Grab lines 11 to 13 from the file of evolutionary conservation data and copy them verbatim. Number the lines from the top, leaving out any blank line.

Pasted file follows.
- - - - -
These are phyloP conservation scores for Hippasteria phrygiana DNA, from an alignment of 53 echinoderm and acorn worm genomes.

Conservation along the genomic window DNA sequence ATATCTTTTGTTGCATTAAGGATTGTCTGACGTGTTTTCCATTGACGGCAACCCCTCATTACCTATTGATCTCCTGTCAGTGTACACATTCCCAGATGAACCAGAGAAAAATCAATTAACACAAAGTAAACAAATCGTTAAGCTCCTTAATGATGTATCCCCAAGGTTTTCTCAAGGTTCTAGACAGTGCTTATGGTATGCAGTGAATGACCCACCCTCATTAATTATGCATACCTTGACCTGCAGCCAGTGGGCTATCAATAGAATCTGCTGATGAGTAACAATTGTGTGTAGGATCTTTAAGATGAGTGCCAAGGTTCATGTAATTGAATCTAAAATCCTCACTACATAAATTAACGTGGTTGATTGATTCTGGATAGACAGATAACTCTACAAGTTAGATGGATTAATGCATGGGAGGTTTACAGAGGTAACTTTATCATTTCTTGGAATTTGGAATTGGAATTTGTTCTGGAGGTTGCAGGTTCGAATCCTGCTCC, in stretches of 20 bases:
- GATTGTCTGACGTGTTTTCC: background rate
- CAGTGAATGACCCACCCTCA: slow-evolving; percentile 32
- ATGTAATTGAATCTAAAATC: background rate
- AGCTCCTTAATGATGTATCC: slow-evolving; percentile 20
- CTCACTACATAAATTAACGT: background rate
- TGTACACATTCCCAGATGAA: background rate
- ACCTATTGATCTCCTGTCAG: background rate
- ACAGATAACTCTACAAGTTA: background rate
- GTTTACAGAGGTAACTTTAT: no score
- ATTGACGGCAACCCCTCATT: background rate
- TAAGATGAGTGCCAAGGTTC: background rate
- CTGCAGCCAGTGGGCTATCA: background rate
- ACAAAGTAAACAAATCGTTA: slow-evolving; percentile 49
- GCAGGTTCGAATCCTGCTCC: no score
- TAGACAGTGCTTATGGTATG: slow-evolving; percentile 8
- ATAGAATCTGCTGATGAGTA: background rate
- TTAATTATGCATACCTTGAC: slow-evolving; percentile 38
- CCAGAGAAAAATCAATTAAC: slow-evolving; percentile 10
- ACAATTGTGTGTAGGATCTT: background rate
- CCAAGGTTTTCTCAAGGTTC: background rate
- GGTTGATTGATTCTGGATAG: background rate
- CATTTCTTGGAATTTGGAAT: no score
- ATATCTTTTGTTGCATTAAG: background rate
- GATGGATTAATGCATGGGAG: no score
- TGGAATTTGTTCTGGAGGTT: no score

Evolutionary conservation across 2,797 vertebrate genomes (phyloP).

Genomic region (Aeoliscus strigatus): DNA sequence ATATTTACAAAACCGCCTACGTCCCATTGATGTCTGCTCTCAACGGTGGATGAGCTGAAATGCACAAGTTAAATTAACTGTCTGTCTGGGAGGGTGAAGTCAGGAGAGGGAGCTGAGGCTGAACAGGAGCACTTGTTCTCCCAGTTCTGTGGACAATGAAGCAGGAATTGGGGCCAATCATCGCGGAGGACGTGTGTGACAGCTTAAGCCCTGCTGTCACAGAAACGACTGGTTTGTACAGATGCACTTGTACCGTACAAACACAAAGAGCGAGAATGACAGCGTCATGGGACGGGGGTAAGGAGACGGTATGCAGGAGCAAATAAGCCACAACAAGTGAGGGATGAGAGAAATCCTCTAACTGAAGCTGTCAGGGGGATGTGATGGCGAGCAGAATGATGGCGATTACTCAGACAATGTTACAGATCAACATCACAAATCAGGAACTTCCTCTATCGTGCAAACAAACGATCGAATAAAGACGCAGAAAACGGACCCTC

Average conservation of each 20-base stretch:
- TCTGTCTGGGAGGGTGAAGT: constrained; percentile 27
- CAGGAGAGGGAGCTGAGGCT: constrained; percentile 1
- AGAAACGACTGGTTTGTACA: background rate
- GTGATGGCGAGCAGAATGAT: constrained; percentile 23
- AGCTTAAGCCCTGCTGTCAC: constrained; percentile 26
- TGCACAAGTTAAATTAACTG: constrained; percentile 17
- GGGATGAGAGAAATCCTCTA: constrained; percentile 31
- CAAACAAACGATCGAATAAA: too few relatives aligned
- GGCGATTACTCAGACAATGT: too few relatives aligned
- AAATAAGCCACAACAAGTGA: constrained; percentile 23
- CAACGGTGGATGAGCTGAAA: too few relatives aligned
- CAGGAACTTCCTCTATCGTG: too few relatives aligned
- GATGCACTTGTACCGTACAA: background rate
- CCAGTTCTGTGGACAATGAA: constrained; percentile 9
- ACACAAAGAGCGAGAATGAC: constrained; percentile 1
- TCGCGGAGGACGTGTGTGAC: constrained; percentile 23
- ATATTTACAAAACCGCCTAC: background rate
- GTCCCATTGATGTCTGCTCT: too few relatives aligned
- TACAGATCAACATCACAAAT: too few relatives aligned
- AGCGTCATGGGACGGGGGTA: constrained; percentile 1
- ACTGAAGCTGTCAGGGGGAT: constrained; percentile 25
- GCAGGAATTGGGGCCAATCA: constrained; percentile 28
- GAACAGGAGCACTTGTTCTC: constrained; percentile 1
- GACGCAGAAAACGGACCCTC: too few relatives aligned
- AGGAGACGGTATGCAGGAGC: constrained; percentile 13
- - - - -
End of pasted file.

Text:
- GTTTACAGAGGTAACTTTAT: no score
- ATTGACGGCAACCCCTCATT: background rate
- TAAGATGAGTGCCAAGGTTC: background rate